About Tim Rowland

Tim Rowland is a columnist, author and outdoors writer living in Jay.

Reader Interactions


  1. Eric Avery says

    Build. More. Parking. That is the only solution and all these advisory committees and such are just a waste of time that will never solve anything. The Northway exists now. No parking or trailheads were added since it’s opening (aside from slightly expanding the privately owned ADK Loj lot). The AllTrails app exists now. And still not a single parking space has been added. Unless you’re going to close the Northway or ask AllTrails to remove all the high peaks trails (and suffer a loss of paying customers) then the only thing you can do is add more parking. When most of us started hiking we had to buy and study guidebooks and maybe start out hiking with a group such and the ADK mountain club. We had to learn from others and learn slowly and work out way up to the big peaks. Now all you have to do is download an app and watch a couple YouTube videos and you’re off bagging high peaks. This is not going to change. Build. More. Parking.

    • Billy says

      Some of the things in the article don’t make sense.

      First – why would the no parking area be put in a spot like the first photo? Those cars aren’t in anyone’s way as they are quite a bit off the road itself – one could even walk past them without having to be in the actual travel lane?

      Second – the people walking father isn’t such an issue if they are like the second photo, since they are still off the road (which wasn’t the case in some of the areas that were posted for no parking – the cars in some spots were beyond the white line, meaning walkers would be in the actual road and even sometimes part of the vehicles which makes it hard for two vehicles going past each other to do so safely).

      Third – if people were attempting to park in private driveways, perhaps those residents should take the hint from fellow residents in areas where parking is needed at specific times (think Saratoga during racing season) and charge people to park on their driveway/lawn etc. – that way they get something for the inconvenience and the public doesn’t have to pay for constructing parking areas.

      Also – for the shuttle issues, now that you have some data from this year as to when they were more and less used, use that and adjust accordingly. For instance, if they were very full early in the morning and late in the evening and not so much the rest of the day, vary the schedule (for example say every 30 minutes from 7-10am and 5-8pm and only a couple times in between like 11:30, 1:30, 3 or similar). If people know that (even a sign in the parking are for the shuttle) they would be able to adjust plans to fit the available times (or in regular years be able to walk back to parking if they didn’t want to wait for a ride).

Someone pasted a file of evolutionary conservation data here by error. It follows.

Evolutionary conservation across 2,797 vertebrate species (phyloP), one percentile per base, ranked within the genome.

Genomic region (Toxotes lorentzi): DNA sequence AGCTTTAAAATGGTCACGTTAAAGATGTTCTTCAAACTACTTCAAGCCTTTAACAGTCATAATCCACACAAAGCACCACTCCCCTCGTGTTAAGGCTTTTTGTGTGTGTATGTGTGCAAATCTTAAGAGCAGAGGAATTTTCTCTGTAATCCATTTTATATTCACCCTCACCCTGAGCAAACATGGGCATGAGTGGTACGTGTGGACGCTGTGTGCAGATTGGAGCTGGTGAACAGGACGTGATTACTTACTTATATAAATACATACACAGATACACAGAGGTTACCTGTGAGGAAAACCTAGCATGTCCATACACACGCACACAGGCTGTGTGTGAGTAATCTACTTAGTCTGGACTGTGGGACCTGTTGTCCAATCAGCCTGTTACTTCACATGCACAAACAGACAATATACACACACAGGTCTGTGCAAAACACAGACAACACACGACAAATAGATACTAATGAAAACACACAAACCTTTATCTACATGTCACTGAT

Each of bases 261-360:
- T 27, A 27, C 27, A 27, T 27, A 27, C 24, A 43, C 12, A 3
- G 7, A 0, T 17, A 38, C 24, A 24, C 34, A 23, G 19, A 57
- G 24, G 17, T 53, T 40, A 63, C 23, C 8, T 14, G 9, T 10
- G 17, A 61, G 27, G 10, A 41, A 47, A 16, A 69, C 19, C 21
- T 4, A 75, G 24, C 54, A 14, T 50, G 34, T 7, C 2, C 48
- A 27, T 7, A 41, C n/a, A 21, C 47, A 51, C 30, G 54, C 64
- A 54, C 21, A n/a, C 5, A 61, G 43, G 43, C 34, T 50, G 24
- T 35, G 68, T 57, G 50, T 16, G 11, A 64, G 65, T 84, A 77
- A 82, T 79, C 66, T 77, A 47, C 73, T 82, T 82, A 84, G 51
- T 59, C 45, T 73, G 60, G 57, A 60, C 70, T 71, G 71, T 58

2. Joe Pete Wilson says

    I appreciate the interest and support this issue has received. It’s extremely important to the Town of Keene. I plan to follow the comments on this article. If you hiked in Keene over the past few years, what was your experience? Did you interact with a Front Country Steward? Did you ride the shuttle? Please share your experience and ideas.

  3. Boreas says

    A medical analogy here is managing a very sick patient with serious systemic disease by treating each symptom individually. It doesn’t work. You have to treat the systemic disease to fix a problem. The systemic disease here is increasing numbers of people wanting to visit our finite, fragile resources with the current infrastructure.

    “Managing” parking, trail routing and hardening, backcountry education, climate changes, etc., should not be done piecemeal without an overall goal based on realistic expectations of what the resource and infrastructure can actually handle without significant damage. DEC has been aware of this illness for a long time, but Albany politicians have chosen to ignore it for decades, letting it fester. Now we are at the point of considering amputation or organ transplant.

    DEC has always been tasked with preserving the resource, but their ability to do so is controlled by Albany politics and cash. For decades, the only emphasis has been to increase tourism and all will be well. We are seeing the result of this maligned policy and it is past the breaking point in the EHPW.

    The only way to proceed logically is to define the underlying disease and determine if and how it can be managed. The primary task of the Department of Environmental Conservation needs to be conserving the environment. PERIOD. DEC has also been given the daunting task of public safety with increasing usage of the backcountry. That makes sense if they have the manpower required.

    The problem we have is that DEC is now forced to manage this sick patient without any data or diagnostic tests. The first thing that needs to be done is acquiring the necessary data and testing. It is CRITICAL that determination be made on maximum backcountry “holding capacity” on EVERY trail, in its current state. This is the hard part because who decides? I say an independent commission comprised of trail and erosion experts would be tasked to come up with this holding capacity. Then this recommendation is sent to DEC to take to the recently formed stakeholder commission. In other words, remove politics from data collecting.

    Once the data is collected, only then decide the infrastructure changes that can be done WHILE STILL maintaining conservation of the resource. Only after these decisions and plans have been made should we be considering enlarging parking areas and introducing more shuttles. It will likely be counterproductive in the long run to attempt to stick fingers in the dike while encouraging unlimited tourism.

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